Spirits - Boxed & Bottled.

Did you have a particular favourite book when you were younger? Do you recall a special story that, once found, you ended up reading over and over, returning to its pages so many times you could almost recite passages from it almost word for word? 

For me, it was around age 10 or 11, when I came across a copy of The Ghost of Thomas Kempe, by Penelope Lively in the school library. First published by Heinemann in 1973 with illustrations by Anthony Maitland. It became something of an instant classic when released (indeed it won the Carnegie Medal) and instantly became a firm favourite of mine. In fact I’m glad to see it has kept in print right up till now, with the most recent edition coming out in 2018.

Being a child with a healthy appreciation for all things gothic and gloomy, this was the very first story I recall that treated a ghost in something of a way that felt real. Set in a very early 1970s Oxfordshire town, The protagonist James and his family move into a cottage, that soon begins to exhibit classic poltergeist-like activity, and James discovers through the course of the tale that his is being ‘recruited’ as the new assistant to a 17th-century ‘cunning man’ or sorcerer who lived there 300 years previously. 

The opening passage of the story, set before the family arrive in their new home, introduces us to an upstairs room (which will soon be James’s bedroom) that is being refurbished by two local builders, and in removing a rotten wooden window sill, they disturb and break a small glass bottle hidden within the wall. We later find out that this vessel contained the trapped spirit of Thomas Kempe. This idea of a spirit or soul being imprisoned in a bottle like a genie in the lamp fascinated my young mind. 

The builders unwittingly, break the bottle releasing the spirit of Thomas Kempe.
One of the fantastic illustrations dotted throughout the book by Anthony Maitland.

So it’s not surprising that years later while reading up on Lincolnshire Folklore I came across the following account from the Tupholme (East Lindsey) area which immediately brought memories of this book flooding back.

"A woman who died from neglect, and whose husband married the woman who ought to have attended to her, haunted the cottage until her spirit was laid in a box and buried in the cottage by a clergyman; but when the man died in 1840 and the cottage was taken down, the workmen broke open the box in which the woman’s spirit had been laid for thirty years, but it then burst forth, with such a sound as if all the trees in the neighbouring wood were falling, so that the workmen ran away in terror." [1]

In The Ghost of Thomas Kempe, James, the boy at the centre of the story is dismayed to find  his practical and modern minded parents flat refuse even to discuss the supernatural with him. And the village Vicar is more concerned with recruiting James to choir activities than addressing any supernatural problems he may have. In the end, James is directed to Bert Ellison, a local builder and something of an odd-job occult practitioner. Bert attempts to lay the rogue spirit, by trapping him again through a ritual that uses seven candles and a bottle that can stoppered with a cork.

Bert Ellison attempts to lure the ghost back into a bottle.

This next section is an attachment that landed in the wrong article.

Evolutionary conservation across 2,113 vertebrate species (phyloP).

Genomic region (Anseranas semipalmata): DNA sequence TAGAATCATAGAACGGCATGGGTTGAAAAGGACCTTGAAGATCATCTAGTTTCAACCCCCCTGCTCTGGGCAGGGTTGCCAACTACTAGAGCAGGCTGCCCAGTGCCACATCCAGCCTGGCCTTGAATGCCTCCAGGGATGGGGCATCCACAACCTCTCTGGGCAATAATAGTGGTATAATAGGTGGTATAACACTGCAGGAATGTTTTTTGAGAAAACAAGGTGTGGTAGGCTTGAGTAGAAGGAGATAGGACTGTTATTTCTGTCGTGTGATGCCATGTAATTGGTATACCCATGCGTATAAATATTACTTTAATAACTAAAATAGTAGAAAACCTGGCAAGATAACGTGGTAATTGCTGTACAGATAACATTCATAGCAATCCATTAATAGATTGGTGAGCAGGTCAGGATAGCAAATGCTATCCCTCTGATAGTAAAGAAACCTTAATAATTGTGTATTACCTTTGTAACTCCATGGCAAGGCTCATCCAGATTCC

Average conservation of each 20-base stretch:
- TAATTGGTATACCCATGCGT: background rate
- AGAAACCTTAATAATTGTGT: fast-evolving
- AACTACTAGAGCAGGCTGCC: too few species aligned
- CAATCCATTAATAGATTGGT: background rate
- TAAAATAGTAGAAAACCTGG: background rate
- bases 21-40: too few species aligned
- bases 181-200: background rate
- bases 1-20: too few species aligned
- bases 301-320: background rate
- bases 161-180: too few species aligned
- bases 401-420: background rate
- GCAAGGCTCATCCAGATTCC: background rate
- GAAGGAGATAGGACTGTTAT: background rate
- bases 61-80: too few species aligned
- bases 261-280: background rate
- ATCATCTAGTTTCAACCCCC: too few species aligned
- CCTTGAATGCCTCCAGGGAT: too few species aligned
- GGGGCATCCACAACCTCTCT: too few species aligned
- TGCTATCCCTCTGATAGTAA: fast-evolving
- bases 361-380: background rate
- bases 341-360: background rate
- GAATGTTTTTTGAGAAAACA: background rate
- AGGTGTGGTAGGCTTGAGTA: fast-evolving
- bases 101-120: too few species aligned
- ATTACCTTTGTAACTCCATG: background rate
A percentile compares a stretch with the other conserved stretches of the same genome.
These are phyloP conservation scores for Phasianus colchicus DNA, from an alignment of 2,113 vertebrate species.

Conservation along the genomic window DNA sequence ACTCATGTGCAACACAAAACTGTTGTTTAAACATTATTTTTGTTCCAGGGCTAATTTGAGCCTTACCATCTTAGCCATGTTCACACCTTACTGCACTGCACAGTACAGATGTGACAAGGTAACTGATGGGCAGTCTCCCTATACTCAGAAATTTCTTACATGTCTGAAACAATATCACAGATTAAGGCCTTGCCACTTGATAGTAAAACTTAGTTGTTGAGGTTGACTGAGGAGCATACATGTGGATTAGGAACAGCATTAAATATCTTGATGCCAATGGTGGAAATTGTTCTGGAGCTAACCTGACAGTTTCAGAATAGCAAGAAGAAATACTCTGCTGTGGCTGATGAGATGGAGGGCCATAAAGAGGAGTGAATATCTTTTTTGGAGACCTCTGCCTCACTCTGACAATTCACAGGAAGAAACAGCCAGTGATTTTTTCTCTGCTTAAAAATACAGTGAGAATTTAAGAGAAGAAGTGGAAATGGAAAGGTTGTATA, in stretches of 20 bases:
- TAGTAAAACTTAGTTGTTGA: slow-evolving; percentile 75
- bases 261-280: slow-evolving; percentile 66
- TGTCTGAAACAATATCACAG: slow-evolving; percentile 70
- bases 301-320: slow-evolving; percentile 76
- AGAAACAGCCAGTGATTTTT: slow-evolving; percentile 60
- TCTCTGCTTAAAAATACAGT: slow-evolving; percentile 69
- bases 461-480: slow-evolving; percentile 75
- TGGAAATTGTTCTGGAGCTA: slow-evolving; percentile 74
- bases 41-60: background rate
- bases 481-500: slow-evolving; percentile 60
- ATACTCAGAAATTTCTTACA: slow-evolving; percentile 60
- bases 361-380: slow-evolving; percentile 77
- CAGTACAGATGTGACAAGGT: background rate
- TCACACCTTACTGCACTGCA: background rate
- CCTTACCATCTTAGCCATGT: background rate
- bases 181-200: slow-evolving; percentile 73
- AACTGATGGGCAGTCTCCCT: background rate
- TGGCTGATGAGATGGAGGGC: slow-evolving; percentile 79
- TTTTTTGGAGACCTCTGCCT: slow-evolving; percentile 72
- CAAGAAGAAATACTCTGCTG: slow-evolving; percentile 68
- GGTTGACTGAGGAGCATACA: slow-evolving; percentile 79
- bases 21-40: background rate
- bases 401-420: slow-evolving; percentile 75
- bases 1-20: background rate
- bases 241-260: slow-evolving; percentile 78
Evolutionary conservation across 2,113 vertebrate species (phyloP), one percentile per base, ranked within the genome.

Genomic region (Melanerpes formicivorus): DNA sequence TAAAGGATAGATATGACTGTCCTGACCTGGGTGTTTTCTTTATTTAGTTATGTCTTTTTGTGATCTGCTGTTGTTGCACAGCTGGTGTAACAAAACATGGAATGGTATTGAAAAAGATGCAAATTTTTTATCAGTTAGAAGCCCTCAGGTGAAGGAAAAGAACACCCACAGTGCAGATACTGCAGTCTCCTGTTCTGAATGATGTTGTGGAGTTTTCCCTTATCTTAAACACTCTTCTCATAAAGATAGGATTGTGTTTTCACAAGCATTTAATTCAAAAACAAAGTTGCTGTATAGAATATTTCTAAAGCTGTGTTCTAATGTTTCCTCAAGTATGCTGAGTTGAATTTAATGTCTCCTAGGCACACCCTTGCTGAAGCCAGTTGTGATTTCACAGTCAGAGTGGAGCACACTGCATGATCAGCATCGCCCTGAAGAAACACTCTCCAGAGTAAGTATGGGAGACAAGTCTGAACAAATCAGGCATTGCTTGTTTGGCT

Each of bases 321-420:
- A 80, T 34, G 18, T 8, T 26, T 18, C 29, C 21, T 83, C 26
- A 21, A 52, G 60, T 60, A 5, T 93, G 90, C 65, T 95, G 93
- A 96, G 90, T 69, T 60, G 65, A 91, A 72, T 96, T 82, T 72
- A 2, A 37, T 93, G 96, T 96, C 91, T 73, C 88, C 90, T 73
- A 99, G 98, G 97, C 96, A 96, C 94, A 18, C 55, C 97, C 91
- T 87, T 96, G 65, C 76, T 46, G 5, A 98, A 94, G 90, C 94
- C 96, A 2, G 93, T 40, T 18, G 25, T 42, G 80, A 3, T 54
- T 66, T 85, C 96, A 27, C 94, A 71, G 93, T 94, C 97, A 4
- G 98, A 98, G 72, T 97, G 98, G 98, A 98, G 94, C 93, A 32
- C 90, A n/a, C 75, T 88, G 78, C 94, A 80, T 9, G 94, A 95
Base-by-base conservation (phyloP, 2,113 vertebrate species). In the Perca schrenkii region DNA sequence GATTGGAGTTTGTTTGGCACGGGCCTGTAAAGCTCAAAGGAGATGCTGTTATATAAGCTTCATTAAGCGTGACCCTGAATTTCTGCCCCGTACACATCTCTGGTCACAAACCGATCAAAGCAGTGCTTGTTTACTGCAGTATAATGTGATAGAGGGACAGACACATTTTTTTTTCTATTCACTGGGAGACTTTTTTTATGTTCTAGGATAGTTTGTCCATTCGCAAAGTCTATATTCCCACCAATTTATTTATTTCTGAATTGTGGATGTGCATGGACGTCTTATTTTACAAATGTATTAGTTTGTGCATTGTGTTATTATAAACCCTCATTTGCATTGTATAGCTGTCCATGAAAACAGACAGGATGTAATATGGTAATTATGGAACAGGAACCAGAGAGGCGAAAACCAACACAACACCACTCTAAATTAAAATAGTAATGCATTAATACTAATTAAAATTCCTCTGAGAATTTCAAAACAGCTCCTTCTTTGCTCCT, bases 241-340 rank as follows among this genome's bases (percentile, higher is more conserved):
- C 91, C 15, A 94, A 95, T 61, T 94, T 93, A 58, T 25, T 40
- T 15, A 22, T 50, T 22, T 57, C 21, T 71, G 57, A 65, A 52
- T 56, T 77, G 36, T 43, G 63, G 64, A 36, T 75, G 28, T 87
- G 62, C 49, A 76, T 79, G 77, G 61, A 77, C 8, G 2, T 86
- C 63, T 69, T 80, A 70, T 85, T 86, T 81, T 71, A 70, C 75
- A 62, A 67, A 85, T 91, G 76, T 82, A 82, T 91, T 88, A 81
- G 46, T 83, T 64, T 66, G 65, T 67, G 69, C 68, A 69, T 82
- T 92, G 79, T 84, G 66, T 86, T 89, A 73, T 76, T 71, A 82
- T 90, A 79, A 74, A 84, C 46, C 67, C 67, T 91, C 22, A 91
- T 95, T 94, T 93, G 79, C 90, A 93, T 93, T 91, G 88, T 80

So you can imagine maybe a similar endeavour was undertaken by the clergyman at Tupholme to entice into, and imprison the spirit inside the  box, which was then hidden within the fabric of the cottage, only to be found later during the demolition. Bottles and boxes were however not the only options available to anyone looking to lay a restless spirit. As can be seen in another account from Lincolnshire.

The Pilford Bridge Spirit

Pilford Bridge, a small arch that carries the road between Normanby-by-Spital and Middle Rasen over the River Ancholm, was once reputed to be haunted by a vicious entity, which took malicious pleasure in pushing travellers over the edge of the bridge into the water below. 

Pilford Bridge, crossing the River Ancholme. 
© Jonathan Thacker - geograph.org.uk/p/5167078 

In the end, the attacks became so dangerous that three parsons were sought and brought to the bridge to deal with this unruly spirit. Standing on the bridge, one of them, speaking out loud asked the spirit what it wanted, and a booming reply apparently coming from beneath their feet shouted.

"Life I want, and Life I shall have!"

So, a live cockerel was quickly procured and brought to the bridge, where it was thrown down into the river. The spirit leapt, and the unfortunate bird was torn to pieces in an explosion of frothing water and wet feathers. While it was so distracted the Parsons then dropped an iron pot over it. As everyone knows, iron is a surefire way to trap spirits.

Presumably the pot is still there, submerged in the mud at the bottom of the stream, with the cold waters of the River Ancholme running over it. But the lady who told this tale to folklorist, Ethel Rudkin in the 1930s, [2] had a dire warning for anyone curious or foolhardy enough to go looking to disturb it.

“But if they were ter raise that pot even now, the spirit ‘ud cum out agen’ an be as bad as iver”

I think that’s a warning which we should take care to follow.


Sources and further info:

[1] From:  Lincolnshire Notes & Queries, Vol 2, 1891. p. 144

[2] From: Lincolnshire Folklore, Ethel H Rudkin, 1930. p. 33 
- Note: Interestingly in a second entry,on the same page. Mrs Rudkin, notes that she had heard horses did not like this same bridge, and often objected to crossing it. Oddly she puts forward the reason that there was the site of a Gibbet there in former times. In fact a nearby farmhouse is known as Gibbet Post House.


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